PaulEberhardt at 9:02AM, June 1, 2019

This whole predetermination thing that "Chosen One" stories imply really puts me off every time. These people just don't realise in what a pathetic world we'd have to live if some poor kid could be chosen for something just by destiny. I mean, if everything was preordained, this child might as well do nothing at all, because none of what he or she does would matter anyway - the outcome would be the same in any case. No wonder these stories always become boring or one-dimensional at some point: they're fated to be that way. ;)

Tantz_Aerine at 7:39AM, June 1, 2019

Training youngsters is only to be expected. That was definitely not the point I was trying to make, nor them being forced to perform by circumstance, @ShaRose49. Of course they should be trained! And accidents do happen. // @Bravo well, of course in a setting where the age of practical majority (even if typical one is later on) is 12 or 15, then that's the scale by which my point should be taken into consideration :) // @usedbooks oh, those are not the types of settings and kid heroes I was thinking about :) // @ozone yeah, that's one of the good and proper ways to go about it with kid heros!

ShaRose49 at 7:33AM, June 1, 2019

My characters aren’t “chosen ones” but they are being trained in preparation for dangerous things—however in this world, getting trained as a young teenager is okay? They aren’t going to be sent to handle the most dangerous situations, but they will be accidentally thrown into and forced to be involved in many a life-threatening scenario. Idk if I’m doing it right but I’ll try

bravo1102 at 5:37AM, June 1, 2019

Chosen ones are inevitably orphans and at odds with adults, so it's exceptional to have them with a complete adult support system. They're "chosen" they transcend typical child-adult roles. Eye roll please. Children thrust into an adult world always face extreme danger and often end up dead. We would do well to remember that in the premodern world, one was considered and adult at 15 or 16. Women were adults at their first menstruation. They didn't reach their majority until 18 or 21 and couldn't own property outright but they were adults. Pretty sad to be forced to wear armor and lead an army as a teen but many did it once upon a time. William the Bastard?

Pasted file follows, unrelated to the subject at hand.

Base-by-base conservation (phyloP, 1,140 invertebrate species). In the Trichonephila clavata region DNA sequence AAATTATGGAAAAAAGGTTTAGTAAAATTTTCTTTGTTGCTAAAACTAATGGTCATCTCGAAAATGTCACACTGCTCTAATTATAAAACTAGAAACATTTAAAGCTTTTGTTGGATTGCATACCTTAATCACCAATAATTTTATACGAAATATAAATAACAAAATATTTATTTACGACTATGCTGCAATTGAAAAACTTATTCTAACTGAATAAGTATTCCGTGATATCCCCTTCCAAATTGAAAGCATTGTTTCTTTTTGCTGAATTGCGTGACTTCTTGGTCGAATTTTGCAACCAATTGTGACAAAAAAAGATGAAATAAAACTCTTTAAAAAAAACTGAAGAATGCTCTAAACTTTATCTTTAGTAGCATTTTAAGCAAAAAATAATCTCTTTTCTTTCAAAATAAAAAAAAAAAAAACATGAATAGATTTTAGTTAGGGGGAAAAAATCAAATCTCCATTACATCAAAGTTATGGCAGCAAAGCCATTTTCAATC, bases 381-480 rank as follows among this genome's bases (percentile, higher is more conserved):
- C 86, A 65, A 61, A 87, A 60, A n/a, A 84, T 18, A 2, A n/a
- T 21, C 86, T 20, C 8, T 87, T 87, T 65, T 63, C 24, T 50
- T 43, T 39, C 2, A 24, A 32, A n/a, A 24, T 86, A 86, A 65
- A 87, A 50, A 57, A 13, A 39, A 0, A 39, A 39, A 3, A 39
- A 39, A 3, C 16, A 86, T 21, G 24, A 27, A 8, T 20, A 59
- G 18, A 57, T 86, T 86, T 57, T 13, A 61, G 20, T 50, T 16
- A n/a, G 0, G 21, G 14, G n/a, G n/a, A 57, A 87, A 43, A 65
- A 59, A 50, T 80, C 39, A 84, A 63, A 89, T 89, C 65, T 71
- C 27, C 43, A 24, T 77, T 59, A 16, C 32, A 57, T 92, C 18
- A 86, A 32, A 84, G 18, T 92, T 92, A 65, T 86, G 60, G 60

Genejoke at 3:58AM, June 1, 2019

@Ozone, yup magician is a great example. Okay it does follow the chosen one thing but it does it well. The young lads do get into dangerous situations bit it's always against the wishes of the adult characters. As has been said, it's all down to the quality of the writing overall.

usedbooks at 3:26AM, June 1, 2019

I watch a lot of family movies. I love child protagonists in an adventure story. (At the same time, I abhor "chosen one" stories of all kinds.) The best, most natural child-story plots outside the child world setting (as you said, a camp or a school) are nostalgic small towns when children typically do get a high degree of freedom and are trusted by parents (world I grew up in) but they let the adults in on things when stuff gets serious. Or the children are placed in a situation where they have to step up, not because the adults are negligent but because the adults are in peril and/or there are no other options. I don't have kids in my stories. I find them tricky to write (even though I love well-written stories starring kids). Used Books youngest major character is 20 and youngest peripheral character is 13 (and I was very mean to her, sorry). There's a seven year old (minor character) who will show up soonish. I am agonizing over his writing.

ozoneocean at 2:30AM, June 1, 2019

It's usually just awful writing that leads to that sorry of thing I think? A really great use of child protagonist to start of a book would be "Magician" by Raymond E Feist. We're introduced to the world through the eyes of two kids... And experience it through them as they age. It's a great conceit in that you get all the wonder and niavitie at the beginning and experience and ability at the end.